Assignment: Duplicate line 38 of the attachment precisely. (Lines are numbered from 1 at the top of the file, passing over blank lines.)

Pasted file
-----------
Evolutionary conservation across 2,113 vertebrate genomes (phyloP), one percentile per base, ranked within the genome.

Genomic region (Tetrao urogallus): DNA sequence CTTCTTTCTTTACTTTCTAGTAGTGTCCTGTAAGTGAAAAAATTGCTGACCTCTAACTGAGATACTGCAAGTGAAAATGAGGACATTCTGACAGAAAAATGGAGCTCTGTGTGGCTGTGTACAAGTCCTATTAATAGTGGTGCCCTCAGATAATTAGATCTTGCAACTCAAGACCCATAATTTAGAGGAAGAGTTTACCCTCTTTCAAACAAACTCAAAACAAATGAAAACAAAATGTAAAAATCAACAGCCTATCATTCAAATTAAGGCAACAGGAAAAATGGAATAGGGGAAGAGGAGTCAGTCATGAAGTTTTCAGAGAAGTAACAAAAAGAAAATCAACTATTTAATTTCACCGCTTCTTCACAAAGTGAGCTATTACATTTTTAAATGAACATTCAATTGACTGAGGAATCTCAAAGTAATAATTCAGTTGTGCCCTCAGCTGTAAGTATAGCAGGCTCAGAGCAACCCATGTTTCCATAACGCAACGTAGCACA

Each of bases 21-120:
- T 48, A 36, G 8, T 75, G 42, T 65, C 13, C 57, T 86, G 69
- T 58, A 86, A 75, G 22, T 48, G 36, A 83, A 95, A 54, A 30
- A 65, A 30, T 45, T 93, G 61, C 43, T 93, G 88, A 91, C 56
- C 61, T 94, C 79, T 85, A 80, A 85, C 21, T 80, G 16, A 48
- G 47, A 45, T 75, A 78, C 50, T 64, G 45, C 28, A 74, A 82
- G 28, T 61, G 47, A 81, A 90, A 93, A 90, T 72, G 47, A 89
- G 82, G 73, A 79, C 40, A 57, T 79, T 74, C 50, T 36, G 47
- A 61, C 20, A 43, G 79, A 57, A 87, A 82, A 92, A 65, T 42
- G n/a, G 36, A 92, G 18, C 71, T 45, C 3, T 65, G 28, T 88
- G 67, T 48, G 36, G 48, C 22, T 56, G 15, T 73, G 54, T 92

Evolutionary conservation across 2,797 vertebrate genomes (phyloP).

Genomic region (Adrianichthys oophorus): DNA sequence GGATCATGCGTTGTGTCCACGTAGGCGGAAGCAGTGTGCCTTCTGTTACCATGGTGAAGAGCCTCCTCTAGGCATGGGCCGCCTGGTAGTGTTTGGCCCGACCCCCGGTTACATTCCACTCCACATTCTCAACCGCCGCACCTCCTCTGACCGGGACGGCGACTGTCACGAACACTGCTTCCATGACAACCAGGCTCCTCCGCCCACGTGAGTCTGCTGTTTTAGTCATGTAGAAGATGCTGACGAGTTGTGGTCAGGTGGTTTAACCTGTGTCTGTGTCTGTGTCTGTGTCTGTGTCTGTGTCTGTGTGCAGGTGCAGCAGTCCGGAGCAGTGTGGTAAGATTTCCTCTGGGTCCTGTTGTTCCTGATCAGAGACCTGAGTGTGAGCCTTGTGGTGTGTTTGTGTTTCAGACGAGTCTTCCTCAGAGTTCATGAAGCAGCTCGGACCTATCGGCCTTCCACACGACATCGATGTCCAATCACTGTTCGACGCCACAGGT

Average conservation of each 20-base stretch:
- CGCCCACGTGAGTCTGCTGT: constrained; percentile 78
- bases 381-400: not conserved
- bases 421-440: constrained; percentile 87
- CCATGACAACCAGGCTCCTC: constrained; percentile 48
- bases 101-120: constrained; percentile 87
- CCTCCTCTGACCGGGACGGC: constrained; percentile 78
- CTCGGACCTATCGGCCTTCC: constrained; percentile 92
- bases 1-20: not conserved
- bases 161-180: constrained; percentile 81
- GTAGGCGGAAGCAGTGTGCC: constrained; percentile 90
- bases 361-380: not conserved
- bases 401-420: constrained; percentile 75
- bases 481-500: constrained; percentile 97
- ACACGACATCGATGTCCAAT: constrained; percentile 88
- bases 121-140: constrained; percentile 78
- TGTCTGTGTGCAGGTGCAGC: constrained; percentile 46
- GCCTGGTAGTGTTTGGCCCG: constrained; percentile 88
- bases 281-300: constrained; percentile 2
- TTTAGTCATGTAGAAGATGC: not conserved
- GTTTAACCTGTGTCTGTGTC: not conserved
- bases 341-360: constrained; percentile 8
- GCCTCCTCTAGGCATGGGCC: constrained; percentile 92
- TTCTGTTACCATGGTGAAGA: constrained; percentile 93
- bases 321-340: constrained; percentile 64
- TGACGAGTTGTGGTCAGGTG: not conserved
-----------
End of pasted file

- GCCTCCTCTAGGCATGGGCC: constrained; percentile 92